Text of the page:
Our estimated house price for August (my half) was flat at $1,166,000 due to there being no reported change in median house sales prices in our suburb.

The value of my retirement savings dropped slightly to $1,396,713 (down -$8,352 or -0.59%) by the end of August.

Overall, my estimated NW decreased slightly to $3,170,251 over the past month - down by $4,749 (-0.15%). 

'Other real estate' includes my off-the-plan investment apartment and my hobby farm at 'cost'. Other mortgages includes the amount that will be due on settlement for my off-the-plan apartment in late 2022. If I was tracking the estimated market value of my lake house/hobby farm and the likely increase in the value of my off-the-plan apartment since I paid the deposit, my NW would have improved slightly overall (by around +$4,500) during August (rural NSW property prices lag Sydney, and are still rising slightly). Any rise of drop in estimated NW of less than $10K is probably well within the 'error bars' due to the uncertainty associated with valuation of assets such as real estate, art work, coin collections etc. Including an estimated price increase for the off-the-plan investment unit and hobby farm would add around $709,851 to my posted NW figure. Including DWs assets and liabilities would add around $1,385,589 net to household NW, so if I was tracking total household NW it would currently be around A$5.266MM.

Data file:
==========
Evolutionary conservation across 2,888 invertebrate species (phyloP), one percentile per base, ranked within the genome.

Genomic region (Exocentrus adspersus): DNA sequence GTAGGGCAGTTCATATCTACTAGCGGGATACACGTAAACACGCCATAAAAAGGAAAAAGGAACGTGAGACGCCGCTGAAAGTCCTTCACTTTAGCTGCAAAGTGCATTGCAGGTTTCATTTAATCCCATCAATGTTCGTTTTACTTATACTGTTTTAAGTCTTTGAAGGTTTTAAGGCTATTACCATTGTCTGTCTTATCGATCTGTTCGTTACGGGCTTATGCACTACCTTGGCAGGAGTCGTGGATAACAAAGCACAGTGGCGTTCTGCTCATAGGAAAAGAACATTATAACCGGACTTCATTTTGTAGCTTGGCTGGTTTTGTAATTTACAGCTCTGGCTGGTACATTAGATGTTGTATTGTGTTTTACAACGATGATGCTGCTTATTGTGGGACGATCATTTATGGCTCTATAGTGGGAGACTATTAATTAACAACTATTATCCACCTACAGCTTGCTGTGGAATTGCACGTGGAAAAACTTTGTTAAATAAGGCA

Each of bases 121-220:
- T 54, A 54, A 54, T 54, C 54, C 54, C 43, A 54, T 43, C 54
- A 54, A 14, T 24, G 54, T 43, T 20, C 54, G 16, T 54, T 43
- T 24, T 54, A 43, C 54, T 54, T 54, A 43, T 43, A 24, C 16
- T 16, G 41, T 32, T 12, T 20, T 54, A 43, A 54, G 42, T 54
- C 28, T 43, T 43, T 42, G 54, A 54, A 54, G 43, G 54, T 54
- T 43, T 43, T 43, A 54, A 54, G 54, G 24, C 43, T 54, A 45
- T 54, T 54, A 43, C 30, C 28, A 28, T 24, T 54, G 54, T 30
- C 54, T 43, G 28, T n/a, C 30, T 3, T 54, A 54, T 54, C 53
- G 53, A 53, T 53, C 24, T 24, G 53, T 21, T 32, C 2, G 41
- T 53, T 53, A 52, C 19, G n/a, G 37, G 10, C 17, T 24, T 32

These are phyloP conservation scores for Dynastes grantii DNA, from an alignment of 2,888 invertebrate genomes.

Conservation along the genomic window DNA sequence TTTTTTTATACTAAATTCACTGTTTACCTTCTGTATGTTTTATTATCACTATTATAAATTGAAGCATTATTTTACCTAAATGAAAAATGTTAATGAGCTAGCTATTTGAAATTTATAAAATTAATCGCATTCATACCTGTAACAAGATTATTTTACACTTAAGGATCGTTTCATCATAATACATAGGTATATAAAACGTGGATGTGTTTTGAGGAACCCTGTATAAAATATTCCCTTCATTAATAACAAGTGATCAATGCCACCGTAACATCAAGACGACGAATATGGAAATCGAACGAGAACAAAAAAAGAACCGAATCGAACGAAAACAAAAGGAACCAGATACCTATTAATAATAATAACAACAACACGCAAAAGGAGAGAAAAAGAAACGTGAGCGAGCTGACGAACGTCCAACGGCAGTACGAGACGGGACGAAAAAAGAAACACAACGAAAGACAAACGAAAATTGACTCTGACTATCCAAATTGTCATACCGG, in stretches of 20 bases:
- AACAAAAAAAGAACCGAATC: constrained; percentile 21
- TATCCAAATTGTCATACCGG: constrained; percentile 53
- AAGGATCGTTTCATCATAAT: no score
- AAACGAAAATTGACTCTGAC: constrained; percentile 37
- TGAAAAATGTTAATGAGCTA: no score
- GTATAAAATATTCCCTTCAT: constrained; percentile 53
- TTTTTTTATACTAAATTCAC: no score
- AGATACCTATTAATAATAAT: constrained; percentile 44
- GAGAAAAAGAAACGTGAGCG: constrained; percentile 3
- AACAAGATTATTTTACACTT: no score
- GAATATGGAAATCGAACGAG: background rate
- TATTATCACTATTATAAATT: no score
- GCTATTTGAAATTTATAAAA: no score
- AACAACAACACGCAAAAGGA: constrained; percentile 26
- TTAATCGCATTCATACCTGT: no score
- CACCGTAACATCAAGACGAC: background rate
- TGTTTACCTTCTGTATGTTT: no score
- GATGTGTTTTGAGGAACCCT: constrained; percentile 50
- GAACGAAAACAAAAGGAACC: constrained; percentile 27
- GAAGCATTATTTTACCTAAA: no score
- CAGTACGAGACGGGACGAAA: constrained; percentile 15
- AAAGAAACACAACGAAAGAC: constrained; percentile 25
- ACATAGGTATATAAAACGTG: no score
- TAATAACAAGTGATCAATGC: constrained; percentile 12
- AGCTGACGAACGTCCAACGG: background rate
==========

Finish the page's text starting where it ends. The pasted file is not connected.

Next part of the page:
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Wednesday, 31 August 2022

DS2 started his first proper job

DS2 is in Year 10 and recently picked his subjects for Year 11 (and hence what he will be studying for his HSC exams/ATAR score for uni - English (with Extension 1 and possibly Extension 2), Mathematics (with Extension 1), Software Design & Development, Economics, and Business Studies). Unlike DS1 he has cut back on a lot of his previous extracurricular activities - dropping out of piano lessons and Judo classes (he still does Kendo) and not wanting to bother doing the Duke of Edinburgh awards via school (which involves some volunteering, skills activities, and some weekend/short camping/hiking trips). He has a girlfriend and is quite keen on Volley Ball (the school junior team he is in won the zone final and will be competing in the District comp next term) and he seems to spend a lot of time chatting with friends via Discord and playing online games (how he manages to still get good grades at school is a mystery).